PST Roundtable: 2018 in Review

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ProSoccerTalk continues its Best of 2018 by taking our staff on a trip down (around) memory lane with the final Roundtable of the calendar year (unless Pele unretires between now and Midnight ET).

[ MORE: Best of 2018 ]


1) You can only save one Premier League memory from 2018. What do you choose?

Joe Prince-Wright: I am going with Liverpool’s 4-3 win against Man City at Anfield in January 2018. What a game between two teams going at it and playing very different ways to the highest possible level. It was a precursor for some epic Champions League battles between Liverpool and Man City.

Nicholas Mendola: At the risk of cloying this space, Arsene Wenger‘s “send off series” was special, especially when Sir Alex Ferguson and Jose Mourinho came together to salute the long time Arsenal boss at Old Trafford. The final matches in charge of the Gunners was an emotional and refreshing storyline for both Arsenal and those who like to see an under-fire legend get his just desserts.

Kyle Bonn: Has to be Manchester City’s dominance and Pep Guardiola’s juggernaut. I absolutely loved watching that team, especially given how much of a mess it was when Pep first got there. He turned around so many players, namely John Stones and Raheem Sterling, and that’s always something special.

Dan Karell: It was from last January but it’s got to be Liverpool 4-3 Manchester City. Man City wrapped up the title early and recorded a record amount of goals and points, but this was arguably the game of the season. Terrific action for all 90 minutes.

(AP Photo/Dave Thompson)

2) Remember the World Cup? That was just this summer! What was your favorite part of the tournament? How about the USMNT’s efforts in it?

Joe Prince-Wright: I obviously enjoyed England’s run to the World Cup semi-finals and I honestly believe they would have matched up very well against France and would have had a great chance of winning it all. The way Gareth Southgate’s young side made an entire nation believe again and changed the mood around the Three Lions completely was truly remarkable to see. Also, LOL about the USMNT. What a debacle that should never be repeated. Simple.

Nicholas Mendola: Not the Lionel Messi sub plot, as even his fine performances couldn’t overcome the hype about whether it was enough for his legacy. Also, not Serbia getting the short end of the officiating stick on multiple occasions.

There were some great matches! The final was special, as was France 4-3 Argentina in the Round of 16. But Belgium and Japan turning a 0-0 halftime into a 2-0 Japanese lead en route to a 3-2 Belgium win, with Nacer Chadli scoring in stoppage? Holy smoke what a game.

Kyle Bonn: I think my favorite part of the tournament was appreciating the parity that came along with it. Germany bombed out in the group stages, Argentina looked pedestrian, and Spain looked fallible, all while Croatia built a juggernaut, Peru looked competitive, and Sweden won a group. This was the world’s World Cup and that was fascinating.

Also, the USMNT didn’t lose a single game all tournament, so I’ll give them an A-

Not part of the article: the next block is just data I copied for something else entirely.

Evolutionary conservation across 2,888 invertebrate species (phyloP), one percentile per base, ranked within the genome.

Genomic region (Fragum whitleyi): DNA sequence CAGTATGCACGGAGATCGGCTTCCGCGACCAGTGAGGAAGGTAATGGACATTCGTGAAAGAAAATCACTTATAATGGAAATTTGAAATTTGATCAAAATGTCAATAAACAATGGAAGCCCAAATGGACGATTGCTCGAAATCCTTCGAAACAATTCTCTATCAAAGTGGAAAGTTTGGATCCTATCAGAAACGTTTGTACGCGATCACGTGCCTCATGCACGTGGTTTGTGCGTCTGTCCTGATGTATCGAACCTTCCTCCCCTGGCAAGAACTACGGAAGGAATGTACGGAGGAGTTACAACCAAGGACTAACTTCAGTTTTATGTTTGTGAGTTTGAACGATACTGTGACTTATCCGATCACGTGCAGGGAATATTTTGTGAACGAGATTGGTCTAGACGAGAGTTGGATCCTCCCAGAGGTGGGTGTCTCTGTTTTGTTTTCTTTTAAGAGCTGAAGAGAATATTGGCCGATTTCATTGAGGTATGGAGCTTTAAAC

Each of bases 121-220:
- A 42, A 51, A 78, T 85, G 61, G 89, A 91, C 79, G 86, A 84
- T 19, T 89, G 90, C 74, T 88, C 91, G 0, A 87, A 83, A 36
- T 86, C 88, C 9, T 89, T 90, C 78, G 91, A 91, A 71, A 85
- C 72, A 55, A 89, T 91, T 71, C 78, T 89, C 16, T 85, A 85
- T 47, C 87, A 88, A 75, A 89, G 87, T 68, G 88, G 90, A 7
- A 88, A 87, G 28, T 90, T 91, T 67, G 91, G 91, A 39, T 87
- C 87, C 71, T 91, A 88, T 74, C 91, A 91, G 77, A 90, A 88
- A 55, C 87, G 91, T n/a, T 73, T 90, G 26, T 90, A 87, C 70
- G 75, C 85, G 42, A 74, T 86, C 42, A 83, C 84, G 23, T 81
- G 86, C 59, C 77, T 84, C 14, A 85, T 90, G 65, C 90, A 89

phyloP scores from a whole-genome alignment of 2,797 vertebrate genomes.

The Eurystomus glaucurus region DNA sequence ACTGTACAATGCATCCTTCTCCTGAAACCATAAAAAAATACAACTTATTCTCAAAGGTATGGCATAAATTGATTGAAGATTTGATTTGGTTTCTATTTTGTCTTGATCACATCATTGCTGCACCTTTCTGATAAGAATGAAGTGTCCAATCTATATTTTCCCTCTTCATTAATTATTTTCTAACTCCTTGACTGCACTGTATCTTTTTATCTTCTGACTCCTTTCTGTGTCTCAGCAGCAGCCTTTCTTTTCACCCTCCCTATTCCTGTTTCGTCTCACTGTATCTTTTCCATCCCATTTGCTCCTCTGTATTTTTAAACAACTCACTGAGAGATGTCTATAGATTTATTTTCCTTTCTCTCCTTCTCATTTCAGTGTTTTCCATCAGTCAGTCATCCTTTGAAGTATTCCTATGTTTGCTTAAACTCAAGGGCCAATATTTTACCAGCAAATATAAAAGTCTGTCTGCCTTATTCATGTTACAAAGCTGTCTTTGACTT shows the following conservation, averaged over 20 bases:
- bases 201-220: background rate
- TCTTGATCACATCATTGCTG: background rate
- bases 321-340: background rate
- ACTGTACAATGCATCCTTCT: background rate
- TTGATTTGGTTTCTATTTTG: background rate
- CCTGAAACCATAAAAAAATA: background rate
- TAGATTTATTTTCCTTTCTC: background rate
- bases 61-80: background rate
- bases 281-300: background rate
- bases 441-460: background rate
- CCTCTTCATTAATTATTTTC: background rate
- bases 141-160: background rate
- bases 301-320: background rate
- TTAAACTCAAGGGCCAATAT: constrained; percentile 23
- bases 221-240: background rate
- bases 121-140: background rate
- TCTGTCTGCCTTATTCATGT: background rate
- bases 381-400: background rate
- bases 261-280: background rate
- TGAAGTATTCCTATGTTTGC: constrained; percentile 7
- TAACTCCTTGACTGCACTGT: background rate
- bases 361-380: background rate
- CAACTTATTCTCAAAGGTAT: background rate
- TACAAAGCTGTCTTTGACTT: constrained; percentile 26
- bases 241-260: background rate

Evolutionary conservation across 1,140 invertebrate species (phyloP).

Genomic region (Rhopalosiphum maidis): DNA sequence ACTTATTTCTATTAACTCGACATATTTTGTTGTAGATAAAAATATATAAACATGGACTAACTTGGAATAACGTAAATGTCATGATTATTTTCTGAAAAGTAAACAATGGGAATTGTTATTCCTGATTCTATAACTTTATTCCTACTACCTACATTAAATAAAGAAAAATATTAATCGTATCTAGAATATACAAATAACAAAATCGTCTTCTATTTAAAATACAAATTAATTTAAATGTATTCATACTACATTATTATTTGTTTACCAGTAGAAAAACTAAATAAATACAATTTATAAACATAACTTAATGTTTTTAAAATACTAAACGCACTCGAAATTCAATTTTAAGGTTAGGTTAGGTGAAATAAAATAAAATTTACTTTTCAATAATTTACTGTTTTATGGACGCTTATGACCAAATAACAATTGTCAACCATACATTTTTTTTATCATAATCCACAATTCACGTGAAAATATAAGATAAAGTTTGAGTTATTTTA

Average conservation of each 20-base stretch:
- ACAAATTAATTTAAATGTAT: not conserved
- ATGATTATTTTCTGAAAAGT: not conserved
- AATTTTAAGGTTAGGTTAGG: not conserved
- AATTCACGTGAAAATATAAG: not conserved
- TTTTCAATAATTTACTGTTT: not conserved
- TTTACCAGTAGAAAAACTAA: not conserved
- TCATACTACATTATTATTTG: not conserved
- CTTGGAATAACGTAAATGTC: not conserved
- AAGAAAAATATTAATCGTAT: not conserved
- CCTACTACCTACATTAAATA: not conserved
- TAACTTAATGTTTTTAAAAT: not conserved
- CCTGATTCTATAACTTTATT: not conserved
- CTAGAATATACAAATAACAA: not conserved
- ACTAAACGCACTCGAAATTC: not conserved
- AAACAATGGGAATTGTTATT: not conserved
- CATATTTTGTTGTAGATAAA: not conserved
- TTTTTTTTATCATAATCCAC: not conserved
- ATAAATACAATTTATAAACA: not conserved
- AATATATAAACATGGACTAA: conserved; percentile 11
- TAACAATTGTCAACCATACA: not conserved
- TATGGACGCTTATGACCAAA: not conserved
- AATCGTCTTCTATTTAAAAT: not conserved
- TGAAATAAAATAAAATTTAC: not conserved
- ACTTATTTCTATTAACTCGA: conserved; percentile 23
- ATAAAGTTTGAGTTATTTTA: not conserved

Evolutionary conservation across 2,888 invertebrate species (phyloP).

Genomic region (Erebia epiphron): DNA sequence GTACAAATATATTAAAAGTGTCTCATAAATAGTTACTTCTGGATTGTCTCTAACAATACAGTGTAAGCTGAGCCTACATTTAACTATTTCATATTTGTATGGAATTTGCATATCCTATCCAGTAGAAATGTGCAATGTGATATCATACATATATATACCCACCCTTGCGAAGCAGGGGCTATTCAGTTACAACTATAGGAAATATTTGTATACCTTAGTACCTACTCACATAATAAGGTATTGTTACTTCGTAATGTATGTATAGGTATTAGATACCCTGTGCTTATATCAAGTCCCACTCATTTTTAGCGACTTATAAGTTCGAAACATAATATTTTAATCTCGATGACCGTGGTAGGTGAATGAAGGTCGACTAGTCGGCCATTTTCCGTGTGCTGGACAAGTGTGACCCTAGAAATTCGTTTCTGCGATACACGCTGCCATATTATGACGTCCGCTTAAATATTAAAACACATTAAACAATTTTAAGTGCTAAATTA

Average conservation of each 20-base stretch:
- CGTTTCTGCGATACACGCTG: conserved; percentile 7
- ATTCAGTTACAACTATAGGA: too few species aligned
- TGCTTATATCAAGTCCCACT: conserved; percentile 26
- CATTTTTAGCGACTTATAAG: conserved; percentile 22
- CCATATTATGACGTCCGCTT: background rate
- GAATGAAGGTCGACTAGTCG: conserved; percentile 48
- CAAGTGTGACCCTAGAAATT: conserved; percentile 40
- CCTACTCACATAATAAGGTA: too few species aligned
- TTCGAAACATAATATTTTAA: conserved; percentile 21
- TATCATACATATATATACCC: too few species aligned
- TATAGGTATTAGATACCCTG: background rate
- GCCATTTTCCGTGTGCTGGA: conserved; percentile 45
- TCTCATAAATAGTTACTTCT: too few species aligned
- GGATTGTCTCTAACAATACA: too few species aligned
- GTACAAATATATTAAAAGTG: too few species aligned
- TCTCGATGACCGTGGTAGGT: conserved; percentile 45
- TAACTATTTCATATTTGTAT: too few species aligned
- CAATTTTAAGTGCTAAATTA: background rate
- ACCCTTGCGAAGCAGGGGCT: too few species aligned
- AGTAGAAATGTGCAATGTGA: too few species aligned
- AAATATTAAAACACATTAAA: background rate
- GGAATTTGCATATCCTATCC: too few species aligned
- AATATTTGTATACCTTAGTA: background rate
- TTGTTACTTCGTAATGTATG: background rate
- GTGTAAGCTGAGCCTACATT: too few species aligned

Dan Karell: Ugh, stop! I think England’s run to the semifinals was a lot of fun, along with Croatia’s constant wins in penalty kick shootouts and them overcoming the odds again and again. Ultimately, France was too talented to be stopped, and Didier Deschamps did a masterful job keeping them tight defensively and letting his side’s speed and counter-attacking ability steal the show.

(Photo by Matthias Hangst/Getty Images)

3) Which player do you hold in higher esteem than you did entering 2018? Who’s much lower?

Joe Prince-Wright: David Silva. I always knew he was good. But I didn’t quite appreciate how good. He is essential to Pep Guardiola’s style and will probably go down as one of City’s best-ever players, if not the best.

Lower… I am going with Daniel Sturridge. Perhaps a little harsh, but I thought he would be able to work his way into this Liverpool attack as the first back-up. He hasn’t achieved that at all.

Nicholas Mendola: I knew Christian Pulisic was good before Jan. 1, 2018, but how much of a factor he’s become in every match is beyond compare on an American level. There’s Clint Dempsey in 2011-12 at Fulham for the gold standard of Americans Abroad, and the question of whether he matches it, improves on it, or does it again and again.

As for lower, and I know this is heavy territory, but pretty much the way everyone associated with Cristiano Ronaldo and Juventus dealt with the rape accusations against him. Allegations are allegations until proven true, but showing a modicum of class to the victim (and all victims) would’ve been nice.

Kyle Bonn: If this is possible…Mohamed Salah. I always love seeing players go from one-hit wonder to actually good player, and while only the ultimate of cynics believe the Liverpool star would ultimately fade as just a flash in the pan, I enjoyed seeing it proven on the field.

Less, I have to go with Alvaro Morata. I thought he would be a slam dunk at Chelsea, and his disastrous tenure has led to rumors of a quick exit. I am quite disappointed in his performances there and his inability to find the scoresheet despite a wealth of talent around him. It’s a shame, because he showed so much promise at Real Madrid, and I hope he finds success either with a second chance at Chelsea or someone else who gives him an opportunity after Stamford Bridge.

Dan Karell: Anthony Martial. His second half of 2018 has been tremendous compared to his previous 18 months in Manchester, which all led to him missing out on the World Cup. A player who’s stock has dropped for me is his teammate, Alexis Sanchez. After joining Man United in January. Sanchez has been invisible this season and it’s unclear if Man United will ever recoup its investment in Sanchez.

(Photo by Bryn Lennon/Getty Images)

4) Who is the soccer world’s person of 2018?